Determine the Overall Length

The overall length of the dropper is crucial when determining the size. Seatpost vary in length, and if you are looking for one, you should make sure that the length is sufficient for your needs. A short post can be uncomfortable and ergonomically unfit. Most seatpost lengths range between 75 mm to 400mm.

Short seatpost tend to be lightweight but less adjustable, while longer seatpost tend to be more flexible. From observation, most mountain bikes have longer seatpost, which makes them easy to adjust for uphill and downhill terrains, making them safe and offering you protection against injury.

Use Seat Post Sizing Rod

How else can you measure seatpost diameter? We have additional ways that you can determine the size of your seat post. One of those includes the use of seat sizing rods. To measure, you place rod inside the seat tube and match the diameter. The rods are designed to have an increasing diameter from one end to the other. Therefore, the correct reading, which matches, is the one above the end of the seat tube.

Check Manufactures Website

In this age of the internet, you can determine the size of your post by checking the manufactures website or through Google. Most manufacturers will put a catalog of the saddle size for their model, and the seat-tubes they can fit. So, if you are planning to replace your post, I suggest you visit the manufacturer’s website for details. You should also read below for more information on post sizes and their fit.

Additional Measuring Hacks

  • In case you don’t have a Vernier caliper, you can use an adjustable wrench to measure.
  • Measuring is better than guessing. However, if you don’t have the tools to measure, you can use the chart developed by Sheldon Brown (or the chart provided in the FAQ section)to compare and determine the size.

FAQ

What Size Seatpost Do I Need?

The size of the dropper depends on your needs. Nonetheless, you should be aware that the size of the post can affect the efficiency and the comfort of your bike. For instance, an oversize post makes a bike to be stiff though it enhances power transfer when pedaling. On the other hand, a narrow post is more comfortable on a rough surface.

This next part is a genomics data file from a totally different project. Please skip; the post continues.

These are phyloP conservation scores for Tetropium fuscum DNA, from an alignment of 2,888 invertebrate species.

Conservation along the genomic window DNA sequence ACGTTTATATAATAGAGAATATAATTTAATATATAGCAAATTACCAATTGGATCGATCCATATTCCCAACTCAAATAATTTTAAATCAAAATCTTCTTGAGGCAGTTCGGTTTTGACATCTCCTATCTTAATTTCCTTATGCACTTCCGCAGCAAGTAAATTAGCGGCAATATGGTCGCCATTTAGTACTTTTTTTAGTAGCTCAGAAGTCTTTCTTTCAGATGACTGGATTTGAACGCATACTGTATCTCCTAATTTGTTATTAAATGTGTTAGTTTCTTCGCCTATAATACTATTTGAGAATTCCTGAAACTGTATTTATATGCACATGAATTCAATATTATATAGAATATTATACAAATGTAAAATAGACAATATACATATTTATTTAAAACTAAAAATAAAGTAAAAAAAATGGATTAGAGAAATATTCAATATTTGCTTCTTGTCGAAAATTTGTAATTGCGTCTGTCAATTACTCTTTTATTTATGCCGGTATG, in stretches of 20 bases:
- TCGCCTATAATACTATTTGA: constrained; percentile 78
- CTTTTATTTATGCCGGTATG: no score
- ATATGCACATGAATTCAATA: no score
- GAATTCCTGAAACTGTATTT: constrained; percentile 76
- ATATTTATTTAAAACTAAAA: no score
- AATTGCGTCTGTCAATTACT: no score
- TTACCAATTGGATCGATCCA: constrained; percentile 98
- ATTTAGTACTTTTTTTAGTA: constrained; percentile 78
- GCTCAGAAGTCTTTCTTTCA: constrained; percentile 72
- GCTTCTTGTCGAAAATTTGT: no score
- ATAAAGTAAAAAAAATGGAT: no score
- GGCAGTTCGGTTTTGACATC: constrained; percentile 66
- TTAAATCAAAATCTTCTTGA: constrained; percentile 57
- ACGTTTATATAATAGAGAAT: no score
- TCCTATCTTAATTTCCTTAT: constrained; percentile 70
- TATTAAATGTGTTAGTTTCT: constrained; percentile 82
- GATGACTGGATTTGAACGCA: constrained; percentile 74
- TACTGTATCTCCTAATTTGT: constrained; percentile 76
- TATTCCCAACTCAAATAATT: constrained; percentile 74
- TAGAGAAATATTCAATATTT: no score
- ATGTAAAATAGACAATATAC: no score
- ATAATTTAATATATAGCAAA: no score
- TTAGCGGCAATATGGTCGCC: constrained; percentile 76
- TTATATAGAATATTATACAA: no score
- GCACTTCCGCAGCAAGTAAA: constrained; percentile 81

Lastly, you need a seatpost whose diameter can fit with the diameter of the seat tube for a perfect snug fit. Going by the industry standards, the most common size that fits most bikes’ frame is 27.2 in diameter (which is standard), and 30.9 or 31.66mm

Will A 31.6 Seat Post Fit A 30.9 Frame?

No. You need a larger frame. Trying to fit a big seat post in a small frame can lead to damage. As a general rule, if the seat post is bigger than the frame’s tube, then it cannot fit. While there are some instances when manufactures sizes differ, it is not advisable to fit a larger post on a smaller frame.

However, on the flip side, a small seatpost can fit in the big tube, but you must add shims to fit. Therefore, you need to follow carefully the steps we have provided in this article, so you don’t make the mistake of buying a seatpost that does not fit in your frame.

Standard Seat Post Clamp Size Chart

mm
21.1525262728 3031
2225.426.227.228.630.231. 2
22.225.526.427.428.830.431.4
23.425.826.527.72930.831.5
23.826.627.829.230.931.6
2426.829.431.8
29.632
29.834.9

I recommend you have this chart as your checklist before buying a seatpost. The first row shows the standard size of the seat tube and the different sizes that can fit. For instance, the 25 in the second column can fit size 25.4, 25.5, and 25.8.

Can a Wrong Size Cause the Seatpost to Get Stuck?

Yes. Your seatpost can get stuck either because of improper installation or the wrong size. Getting the right size eliminates the need to force in the post. An oversize dropper will necessitate you to force it down, thus causing a bulge in the seat tube, while a thin dropper will necessitate you to overtighten its bolts, hence causing a deformation: This is what leads to post getting stuck.

Final Verdict

A seatpost that fits well in the bike is vital for a comfortable ride. With a good post, you can reduce high-frequency road vibration, balance weight, and increase the aerodynamics of the bike.

To choose the right seatpost, you need to measure the diameter of the frame accurately. Having the correct size will give you the freedom to conquer varying terrain and have fun while at it. On the other side, getting the right measurement will save you the cost you would incur in purchasing a dropper that does not fit or one that damages your frame.